Fish-shaped flags floating in the sky? It’s almost children’s day in Japan. And here’s a guide to Kodomo No Hi: Children’s day in Japan!
- Related: Hinamatsuri Girls Day Celebration in Japan
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Guide to Kodomo No Hi: Children’s Day In Japan
Why is kodomo no hi celebrated?
Celebrating the health, happiness and individuality of children is deemed as important in Japan because they represent the future of the country. Kodomo no Hi or Japanese children’s day is a national holiday in Japan and celebrated on May 5th
If you’re seeing carp-shaped windsocks in the air, you know Golden Week is being celebrated throughout Japan. This week-long celebration ends with the colourful and much-awaited Kodomo No Hi, the Children’s Day.
Related: Guide to Japan’s Nengajo New year cards
Origin of Kodomo No Hi
The day of May 5 was originally known as Tango no sekku (端午の節句), a day to celebrate the double fifth — the fifth day of the fifth moon in the Chinese calendar. Until the year of 1948, this day was known as Boys’ day in contrast to Hinamatsuri, also known as Girls’ Day which is celebrated on the double third (March 3).
In 1948, the name of May 5 was officially changed to Children’s Day, to be more inclusive of children of all genders, while also recognizing other members of the family and giving tribute to the parents.
Some of the Japanese people still consider May 5 as boys’ day. I can’t argue that because Girls’ day is still celebrated.
How is Kodomo no Hi celebrated in Japan?
What happens on children’s day in Japan?
Hoisting carp-shaped flags is one of the most important things people do to celebrate this holiday. Usually, households with boys put out a minimum of three flags outside their houses.
The first one is the black carp, known as the magoi, 真鯉, represents the father. The red one, higoi, 緋鯉, represents the mother. Finally, the blue carp represents the child (often, the son). For each additional sibling, there’s an added carp flag.
Why carps, though?
There’s an ancient legend that tells us the story of a feisty school of fish that tried to swim and fight their way up past a waterfall called Ryumon (龍門). It was also called the dragon gate.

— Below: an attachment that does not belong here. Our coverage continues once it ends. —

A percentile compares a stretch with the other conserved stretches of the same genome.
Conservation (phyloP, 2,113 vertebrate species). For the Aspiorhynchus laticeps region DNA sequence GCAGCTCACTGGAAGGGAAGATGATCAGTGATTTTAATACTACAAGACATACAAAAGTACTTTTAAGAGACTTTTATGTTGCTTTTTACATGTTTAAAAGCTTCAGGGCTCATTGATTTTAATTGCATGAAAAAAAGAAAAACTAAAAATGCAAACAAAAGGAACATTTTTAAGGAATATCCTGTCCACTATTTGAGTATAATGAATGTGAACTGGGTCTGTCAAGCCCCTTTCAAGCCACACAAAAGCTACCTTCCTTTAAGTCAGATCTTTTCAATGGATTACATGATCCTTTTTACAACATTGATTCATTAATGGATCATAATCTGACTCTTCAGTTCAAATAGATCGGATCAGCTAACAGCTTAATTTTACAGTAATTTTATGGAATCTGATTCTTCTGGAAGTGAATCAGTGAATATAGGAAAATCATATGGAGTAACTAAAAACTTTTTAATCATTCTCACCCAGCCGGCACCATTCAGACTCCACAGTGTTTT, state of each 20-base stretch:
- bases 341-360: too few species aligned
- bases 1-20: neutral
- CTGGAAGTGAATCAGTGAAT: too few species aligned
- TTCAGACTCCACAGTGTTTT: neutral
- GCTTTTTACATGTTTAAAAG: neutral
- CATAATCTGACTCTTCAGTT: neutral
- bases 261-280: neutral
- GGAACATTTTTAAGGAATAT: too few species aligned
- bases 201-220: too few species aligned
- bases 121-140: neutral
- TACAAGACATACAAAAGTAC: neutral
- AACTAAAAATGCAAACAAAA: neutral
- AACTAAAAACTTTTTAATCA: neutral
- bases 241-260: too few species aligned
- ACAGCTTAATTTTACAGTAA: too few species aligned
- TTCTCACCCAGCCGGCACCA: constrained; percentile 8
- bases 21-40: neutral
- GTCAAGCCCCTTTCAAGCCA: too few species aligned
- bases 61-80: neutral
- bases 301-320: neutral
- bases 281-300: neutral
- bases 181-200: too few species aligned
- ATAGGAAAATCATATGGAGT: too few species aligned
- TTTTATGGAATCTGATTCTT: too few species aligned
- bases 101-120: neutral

As much as the other fish tried, they couldn’t get through and ended up giving up, swimming back downstream. Only the carps, with their persistent nature, swam into the Dragon gate. As they crossed the gate, they turned into dragons.
There are many versions of this folklore, but the one with the most elements turned into an evergreen proverb — koi no taki-nobori, which literally translates into carps swimming up the waterfall.
It depicts strength and persistence. It is this proverb that was shortened to koinobori, a name for modern-day carp flags.
The colourful streamer like flags are seen fluttering above the houses of those celebrating Children’s Day. The beating and flapping in the wind symbolize the tenacity and endurance of the carps in the Golden River.
Stories that are told
On this day, the children of the Japanese households sit down together and are told the story of Kintarō, the Golden Boy. This is a story of remarkable strength, unmatched bravery and amiability with animals around him.
The boy, Kintarō, was born to a woman who had to flee the city of Kyoto after the death of her husband, a brave soldier named Kintoki. In the deep woods, he was born, with a strength that could beat experienced woodcutters.
The mother recognized that and gave her son a woodcutter to play with. The boy was strong enough to be riding a bear instead of a horse.
Living in the woods, his instincts were natural to the wilderness and his companions were a bear, a deer, a hare and a monkey. He often challenged their strengths against each other for fun.
Once, after a cordial wrestling match, the companions decided it was getting late and decided to head back. But they found themselves to be stranded by a river with no way to cross it.
People often underestimated the young boy’s strength. Effortlessly, with just three strikes, Kintarō cut down a large tree by the banks and brought it over to the river. Just as easily, he lay the tree down with the edges on either bank.
Little did he know, a man was silently observing them. The man was shocked. Can you blame him? He just witnessed a young boy do what the strongest men can’t. And with that ease?
He decided to follow them home. That man, disguised as a woodcutter, knocked on his door and demanded that he wrestle with him to challenge the strength of the boy.
He couldn’t believe his eyes when he saw that a mere child could uproot an entire tree and throw it across a river to build a bridge.